P-067. A Longitudinal Study on Listeria monocytogenes Contamination Patterns in Small and Very Small Ready-To-Eat Meat Processing Plants

S. K. Williams1, S. Roof2, E. A. Boyle3, H. Thippareddi4, D. Burson4, K. K. Nightingale1, M. Wiedmann2, J. A. Scanga1, J. N. Sofos1;
1Colorado State Univ., Fort Collins, CO, 2Cornell Univ., Ithaca, NY, 3Kansas State Univ., Manhattan, KS, 4Univ. of Nebraska, Lincoln, NE.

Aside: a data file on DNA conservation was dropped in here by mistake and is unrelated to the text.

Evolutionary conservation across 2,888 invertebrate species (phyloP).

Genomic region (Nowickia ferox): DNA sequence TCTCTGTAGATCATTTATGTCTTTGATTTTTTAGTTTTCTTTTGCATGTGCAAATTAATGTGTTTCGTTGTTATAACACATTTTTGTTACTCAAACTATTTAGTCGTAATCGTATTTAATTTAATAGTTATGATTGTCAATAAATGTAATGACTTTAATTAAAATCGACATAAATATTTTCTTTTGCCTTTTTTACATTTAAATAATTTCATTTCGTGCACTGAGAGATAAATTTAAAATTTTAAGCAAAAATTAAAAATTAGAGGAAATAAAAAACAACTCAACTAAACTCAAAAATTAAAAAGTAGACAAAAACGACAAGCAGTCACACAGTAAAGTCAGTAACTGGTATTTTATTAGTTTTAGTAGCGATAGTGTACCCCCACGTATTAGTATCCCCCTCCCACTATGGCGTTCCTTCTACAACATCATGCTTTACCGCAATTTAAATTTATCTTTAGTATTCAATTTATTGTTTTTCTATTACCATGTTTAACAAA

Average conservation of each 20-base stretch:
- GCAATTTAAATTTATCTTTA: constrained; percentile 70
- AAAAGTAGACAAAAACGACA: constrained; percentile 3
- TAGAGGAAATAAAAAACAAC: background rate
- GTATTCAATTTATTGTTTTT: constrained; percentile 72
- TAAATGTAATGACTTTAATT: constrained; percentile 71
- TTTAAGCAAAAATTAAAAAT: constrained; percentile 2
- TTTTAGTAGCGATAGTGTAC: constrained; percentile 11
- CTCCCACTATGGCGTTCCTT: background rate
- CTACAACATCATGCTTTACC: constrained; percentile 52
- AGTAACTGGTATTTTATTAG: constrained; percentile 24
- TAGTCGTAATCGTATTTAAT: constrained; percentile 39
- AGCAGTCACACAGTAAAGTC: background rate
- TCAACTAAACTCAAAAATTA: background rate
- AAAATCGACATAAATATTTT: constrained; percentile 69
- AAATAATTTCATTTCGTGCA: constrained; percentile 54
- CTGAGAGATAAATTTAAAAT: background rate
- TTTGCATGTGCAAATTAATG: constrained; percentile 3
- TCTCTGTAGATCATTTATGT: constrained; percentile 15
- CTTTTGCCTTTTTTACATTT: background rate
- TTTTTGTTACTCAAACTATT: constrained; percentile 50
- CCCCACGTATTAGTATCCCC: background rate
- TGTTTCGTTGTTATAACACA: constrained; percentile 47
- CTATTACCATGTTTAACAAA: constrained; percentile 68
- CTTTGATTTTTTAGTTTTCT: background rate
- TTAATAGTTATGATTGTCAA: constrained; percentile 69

Listeria monocytogenes is a foodborne pathogen that can cause listeriosis, a serious invasive disease in humans. This pathogen represents a significant challenge for the ready-to-eat (RTE) food industry due to its common isolation from virtually all environments along the food chain. A longitudinal study was conducted to track contamination patterns of L. monocytogenes in six small or very small RTE meat processing plants in Colorado, Kansas, and Nebraska. A total of 560 environmental sponge samples were collected from non-food contact surfaces (i.e., drains, floors, sinks, door handles, cart wheels, and equipment surfaces) over five visits to each plant. Samples were analyzed following a modified version of the U. S. Food Safety and Inspection Service procedure for the Listeria monocytogenes BAX® screening test. Overall, L. monocytogenes was isolated from 32 (5.7%) environmental samples and the prevalence of this pathogen ranged from 0 to 11.4% across different plants. Five sample sites tested positive for L. monocytogenes on more than one occasion. All L. monocytogenes isolates from these five sampling sites were characterized by multiplex PCR to group isolates into molecular subtypes representing serotypes responsible for majority of human disease (1/2a, 1/2b, 1/2c, and 4b). Two raw material processing sampling sites from two different plants were colonized by the same molecular serotype (1/2b) over multiple samplings. Listeria spp. other than L. monocytogenes were isolated from 11.6% of samples overall, and the prevalence of Listeria spp. ranged from 2.1 to 21.9% within different plants. Partial sigB sequencing showed Listeria spp. isolated from the RTE meat processing plants studied here predominantly included L. innocua and L. welshimeri. Interestingly, atypical hemolytic L. innocua were also isolated from four samples collected during a single sampling at one plant. Our findings suggest that L. monocytogenes may persistently colonize RTE meat processing plant environments and highlight the need for stringent sanitation controls to eliminate niches persistently contaminated by this pathogen.